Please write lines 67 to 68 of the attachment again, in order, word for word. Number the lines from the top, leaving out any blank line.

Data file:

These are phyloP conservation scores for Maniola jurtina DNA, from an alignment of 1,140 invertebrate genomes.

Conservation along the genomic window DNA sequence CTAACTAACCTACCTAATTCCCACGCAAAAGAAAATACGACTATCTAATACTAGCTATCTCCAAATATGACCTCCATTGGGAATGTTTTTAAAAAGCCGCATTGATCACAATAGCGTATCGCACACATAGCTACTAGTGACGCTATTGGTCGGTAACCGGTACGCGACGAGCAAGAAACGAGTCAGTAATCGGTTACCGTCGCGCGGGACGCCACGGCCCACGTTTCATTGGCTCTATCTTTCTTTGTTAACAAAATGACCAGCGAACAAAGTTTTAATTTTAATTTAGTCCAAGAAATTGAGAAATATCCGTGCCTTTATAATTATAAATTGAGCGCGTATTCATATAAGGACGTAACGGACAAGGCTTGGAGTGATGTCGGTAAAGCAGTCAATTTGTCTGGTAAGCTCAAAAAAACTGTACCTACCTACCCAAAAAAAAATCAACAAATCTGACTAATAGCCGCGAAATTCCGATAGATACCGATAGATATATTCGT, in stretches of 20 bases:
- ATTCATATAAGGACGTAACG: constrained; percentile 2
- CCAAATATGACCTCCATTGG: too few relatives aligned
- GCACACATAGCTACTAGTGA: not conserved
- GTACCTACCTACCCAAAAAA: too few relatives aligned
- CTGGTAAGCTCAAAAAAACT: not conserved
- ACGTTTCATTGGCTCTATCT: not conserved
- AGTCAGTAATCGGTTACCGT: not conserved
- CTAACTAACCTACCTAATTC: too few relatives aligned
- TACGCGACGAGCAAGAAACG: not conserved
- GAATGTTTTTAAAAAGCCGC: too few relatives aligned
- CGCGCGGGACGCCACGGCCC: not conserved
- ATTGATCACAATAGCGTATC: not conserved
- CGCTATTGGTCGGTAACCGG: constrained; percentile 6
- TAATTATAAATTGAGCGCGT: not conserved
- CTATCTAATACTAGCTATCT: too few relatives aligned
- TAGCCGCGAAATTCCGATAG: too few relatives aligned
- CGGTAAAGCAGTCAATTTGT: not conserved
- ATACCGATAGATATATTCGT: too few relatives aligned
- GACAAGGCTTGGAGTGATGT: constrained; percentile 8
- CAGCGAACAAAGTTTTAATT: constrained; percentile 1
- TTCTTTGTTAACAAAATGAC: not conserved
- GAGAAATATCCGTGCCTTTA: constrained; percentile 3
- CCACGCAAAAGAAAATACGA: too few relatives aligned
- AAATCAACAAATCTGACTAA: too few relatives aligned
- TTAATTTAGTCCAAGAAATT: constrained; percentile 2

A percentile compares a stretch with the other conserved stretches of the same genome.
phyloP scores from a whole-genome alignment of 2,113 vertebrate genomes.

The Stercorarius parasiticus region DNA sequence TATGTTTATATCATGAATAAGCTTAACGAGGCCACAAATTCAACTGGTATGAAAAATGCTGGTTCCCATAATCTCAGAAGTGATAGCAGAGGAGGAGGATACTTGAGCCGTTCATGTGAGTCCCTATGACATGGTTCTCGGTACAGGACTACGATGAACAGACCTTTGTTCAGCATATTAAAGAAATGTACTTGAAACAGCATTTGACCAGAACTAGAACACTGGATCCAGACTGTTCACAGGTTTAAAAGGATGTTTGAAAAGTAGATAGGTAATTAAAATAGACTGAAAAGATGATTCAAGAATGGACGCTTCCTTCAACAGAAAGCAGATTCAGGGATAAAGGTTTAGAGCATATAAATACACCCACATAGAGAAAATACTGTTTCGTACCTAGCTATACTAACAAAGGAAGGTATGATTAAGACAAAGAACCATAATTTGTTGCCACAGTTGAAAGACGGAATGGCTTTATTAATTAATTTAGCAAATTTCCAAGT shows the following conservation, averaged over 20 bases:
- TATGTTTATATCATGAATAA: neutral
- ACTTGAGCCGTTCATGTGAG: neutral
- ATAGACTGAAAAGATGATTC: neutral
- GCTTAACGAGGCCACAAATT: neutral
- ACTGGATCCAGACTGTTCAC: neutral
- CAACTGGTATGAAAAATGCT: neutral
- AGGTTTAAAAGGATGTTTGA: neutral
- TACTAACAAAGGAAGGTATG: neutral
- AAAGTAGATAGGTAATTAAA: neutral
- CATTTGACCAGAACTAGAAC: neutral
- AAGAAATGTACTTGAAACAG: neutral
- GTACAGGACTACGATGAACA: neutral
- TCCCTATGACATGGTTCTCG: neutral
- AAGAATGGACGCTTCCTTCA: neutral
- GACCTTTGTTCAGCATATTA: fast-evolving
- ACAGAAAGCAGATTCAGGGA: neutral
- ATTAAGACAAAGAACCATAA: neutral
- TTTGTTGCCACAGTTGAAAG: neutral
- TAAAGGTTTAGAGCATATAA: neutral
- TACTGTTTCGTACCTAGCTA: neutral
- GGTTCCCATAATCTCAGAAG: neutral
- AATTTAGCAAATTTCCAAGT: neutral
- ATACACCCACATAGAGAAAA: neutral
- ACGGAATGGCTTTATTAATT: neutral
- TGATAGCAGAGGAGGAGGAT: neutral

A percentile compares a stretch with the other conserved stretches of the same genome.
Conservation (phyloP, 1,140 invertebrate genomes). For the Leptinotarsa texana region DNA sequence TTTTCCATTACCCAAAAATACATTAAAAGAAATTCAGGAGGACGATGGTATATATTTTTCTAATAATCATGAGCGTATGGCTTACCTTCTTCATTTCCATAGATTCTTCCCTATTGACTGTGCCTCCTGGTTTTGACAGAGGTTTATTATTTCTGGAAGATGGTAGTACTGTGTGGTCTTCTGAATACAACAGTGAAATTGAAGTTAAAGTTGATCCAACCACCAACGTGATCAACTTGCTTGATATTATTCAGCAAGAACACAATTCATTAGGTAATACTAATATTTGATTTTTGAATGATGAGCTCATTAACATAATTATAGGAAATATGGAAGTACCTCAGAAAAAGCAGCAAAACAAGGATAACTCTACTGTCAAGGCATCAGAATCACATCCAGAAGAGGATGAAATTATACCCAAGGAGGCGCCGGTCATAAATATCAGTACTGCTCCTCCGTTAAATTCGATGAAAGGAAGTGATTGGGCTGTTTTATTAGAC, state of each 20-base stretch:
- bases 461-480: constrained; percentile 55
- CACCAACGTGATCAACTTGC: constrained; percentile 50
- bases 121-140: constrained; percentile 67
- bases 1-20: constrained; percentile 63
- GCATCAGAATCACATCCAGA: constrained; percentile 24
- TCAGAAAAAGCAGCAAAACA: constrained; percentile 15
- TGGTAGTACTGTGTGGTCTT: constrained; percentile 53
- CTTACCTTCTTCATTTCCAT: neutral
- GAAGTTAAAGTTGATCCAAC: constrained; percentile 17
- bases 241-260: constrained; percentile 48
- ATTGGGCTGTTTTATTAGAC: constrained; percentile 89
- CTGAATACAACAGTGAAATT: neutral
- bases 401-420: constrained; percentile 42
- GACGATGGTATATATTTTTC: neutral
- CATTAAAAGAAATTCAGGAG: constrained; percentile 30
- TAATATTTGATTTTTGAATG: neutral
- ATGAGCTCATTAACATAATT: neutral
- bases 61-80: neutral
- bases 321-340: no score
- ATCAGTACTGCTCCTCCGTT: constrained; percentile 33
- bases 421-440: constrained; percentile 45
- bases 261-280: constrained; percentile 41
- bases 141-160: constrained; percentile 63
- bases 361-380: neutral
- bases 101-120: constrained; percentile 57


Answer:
- bases 241-260: constrained; percentile 48
- ATTGGGCTGTTTTATTAGAC: constrained; percentile 89